• Boysson-Bardies, B. D., & Vihman, M. M. (1991). Adaptation to language: Evidence from babbling and first words in four languages. Language, 67, 297-319.
  • Chumpelik (Hayden), D. (1984). The PROMPT system of therapy: Theoretical framework and applications for developmental apraxia of speech. Seminars in Speech and Language, 5, 139-156.
  • Cobo-Lewis, A. B., Oller, K. D., Lynch, M. P., Levine, S. L. (1996). Relations of motor and vocal milestones in typically developing infants and infants with Down syndrome. American Journal of Mental Retardation, 100(5), 456-467.
  • Conrad, B., & Schonle, P. (1979). Speech and respiration. Archives of Psychiatry and Neurological Services, 226, 251-268.
  • Crary, M. A. (1995). Clinical evaluation of developmental motor speech disorders. Seminars in Speech and Language, 16, 110-125.
  • Davis, B., & MacNeilage, P. (1995). The articulatory basis of babbling. Journal of Speech and Hearing Research, 38, 1199-1211.
  • Davis, B., & Velleman, S. L. (2000). Differential diagnosis and treatment of developmental apraxia of speech in infants and toddlers. Infant-Toddler Intervention: The Transdisciplinary Journal, 10, 177-192.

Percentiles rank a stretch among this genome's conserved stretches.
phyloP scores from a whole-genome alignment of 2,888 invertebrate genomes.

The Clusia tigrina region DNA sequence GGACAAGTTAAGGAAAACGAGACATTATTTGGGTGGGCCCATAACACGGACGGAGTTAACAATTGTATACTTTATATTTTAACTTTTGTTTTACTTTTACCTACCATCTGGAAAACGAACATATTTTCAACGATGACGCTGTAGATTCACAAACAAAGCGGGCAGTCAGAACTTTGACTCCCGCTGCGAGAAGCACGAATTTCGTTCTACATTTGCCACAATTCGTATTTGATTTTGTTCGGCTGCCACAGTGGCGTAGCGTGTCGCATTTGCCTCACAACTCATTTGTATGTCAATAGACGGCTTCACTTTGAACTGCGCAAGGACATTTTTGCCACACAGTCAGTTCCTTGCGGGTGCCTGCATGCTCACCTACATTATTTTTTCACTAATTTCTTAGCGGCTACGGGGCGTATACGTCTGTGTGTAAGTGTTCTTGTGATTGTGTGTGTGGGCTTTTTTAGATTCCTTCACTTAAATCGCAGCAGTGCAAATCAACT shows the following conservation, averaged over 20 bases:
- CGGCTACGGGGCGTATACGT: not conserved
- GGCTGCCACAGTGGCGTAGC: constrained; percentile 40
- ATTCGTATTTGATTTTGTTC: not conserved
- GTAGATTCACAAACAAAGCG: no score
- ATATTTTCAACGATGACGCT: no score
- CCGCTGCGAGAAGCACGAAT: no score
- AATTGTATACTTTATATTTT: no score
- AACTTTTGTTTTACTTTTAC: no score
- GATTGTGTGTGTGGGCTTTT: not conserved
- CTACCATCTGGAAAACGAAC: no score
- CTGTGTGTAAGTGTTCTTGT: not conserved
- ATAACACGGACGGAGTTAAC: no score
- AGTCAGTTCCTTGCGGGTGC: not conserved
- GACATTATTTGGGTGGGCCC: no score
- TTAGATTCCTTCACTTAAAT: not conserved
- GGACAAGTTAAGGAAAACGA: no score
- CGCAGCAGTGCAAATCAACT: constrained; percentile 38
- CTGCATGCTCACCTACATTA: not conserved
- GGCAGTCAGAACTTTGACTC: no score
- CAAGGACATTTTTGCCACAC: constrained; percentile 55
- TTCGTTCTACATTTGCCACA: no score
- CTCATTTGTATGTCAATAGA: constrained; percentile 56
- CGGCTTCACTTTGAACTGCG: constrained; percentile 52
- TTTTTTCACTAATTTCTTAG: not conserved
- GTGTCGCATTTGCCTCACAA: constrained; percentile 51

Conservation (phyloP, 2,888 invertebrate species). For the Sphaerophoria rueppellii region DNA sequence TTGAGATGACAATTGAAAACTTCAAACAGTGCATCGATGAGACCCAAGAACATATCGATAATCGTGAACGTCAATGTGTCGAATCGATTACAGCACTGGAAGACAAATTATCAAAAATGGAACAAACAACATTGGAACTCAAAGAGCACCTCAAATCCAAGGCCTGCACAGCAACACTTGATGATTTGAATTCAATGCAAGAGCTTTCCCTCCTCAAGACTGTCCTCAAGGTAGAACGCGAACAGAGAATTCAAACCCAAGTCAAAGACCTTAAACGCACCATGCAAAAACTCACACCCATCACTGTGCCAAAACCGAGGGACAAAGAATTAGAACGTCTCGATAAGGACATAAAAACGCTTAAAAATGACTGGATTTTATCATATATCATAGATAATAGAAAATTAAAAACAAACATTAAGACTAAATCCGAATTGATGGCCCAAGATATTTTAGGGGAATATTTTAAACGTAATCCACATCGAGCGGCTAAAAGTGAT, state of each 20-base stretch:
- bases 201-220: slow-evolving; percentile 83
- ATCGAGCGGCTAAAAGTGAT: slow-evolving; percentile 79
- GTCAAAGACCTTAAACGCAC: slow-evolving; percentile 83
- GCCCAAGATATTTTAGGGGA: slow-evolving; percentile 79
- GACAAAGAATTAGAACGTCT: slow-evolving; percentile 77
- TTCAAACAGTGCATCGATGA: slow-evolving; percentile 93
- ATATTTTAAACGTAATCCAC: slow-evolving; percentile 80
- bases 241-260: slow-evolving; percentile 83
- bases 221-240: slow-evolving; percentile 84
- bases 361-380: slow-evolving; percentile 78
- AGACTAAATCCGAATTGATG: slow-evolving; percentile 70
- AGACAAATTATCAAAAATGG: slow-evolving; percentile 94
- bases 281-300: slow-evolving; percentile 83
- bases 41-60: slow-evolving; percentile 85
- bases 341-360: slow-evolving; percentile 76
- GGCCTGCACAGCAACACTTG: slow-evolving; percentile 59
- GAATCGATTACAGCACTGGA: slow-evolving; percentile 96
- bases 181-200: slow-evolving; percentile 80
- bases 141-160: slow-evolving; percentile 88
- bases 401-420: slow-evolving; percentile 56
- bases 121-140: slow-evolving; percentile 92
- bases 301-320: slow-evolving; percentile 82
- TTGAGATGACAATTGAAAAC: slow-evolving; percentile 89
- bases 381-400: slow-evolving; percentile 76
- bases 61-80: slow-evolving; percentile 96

• Davis, L. (1987). Respiration and phonation in cerebral palsy: A developmental model. Seminars in Speech and Language, 8(1), 101-106.
  • Dewey, D., Roy, E. A., Square-Storer, P. A., & Hayden, D. (1988). Limb and oral praxic abilities of children with verbal sequencing deficits. Developmental Medicine and Child Neurology, 30, 743-751.
  • Edwards, J. (1985). Contextual effects on lingual-mandibular coordination. Journal of the Acoustical Society of America, 78, 1944-1948.
  • Flipsen, P., Jr., Hammer, J. B., & Yost, K. M. (2005). Measuring severity of involvement in speech delay: Segmental and whole-word measures. American Journal of Speech-Language Pathology, 14(4), 298-312.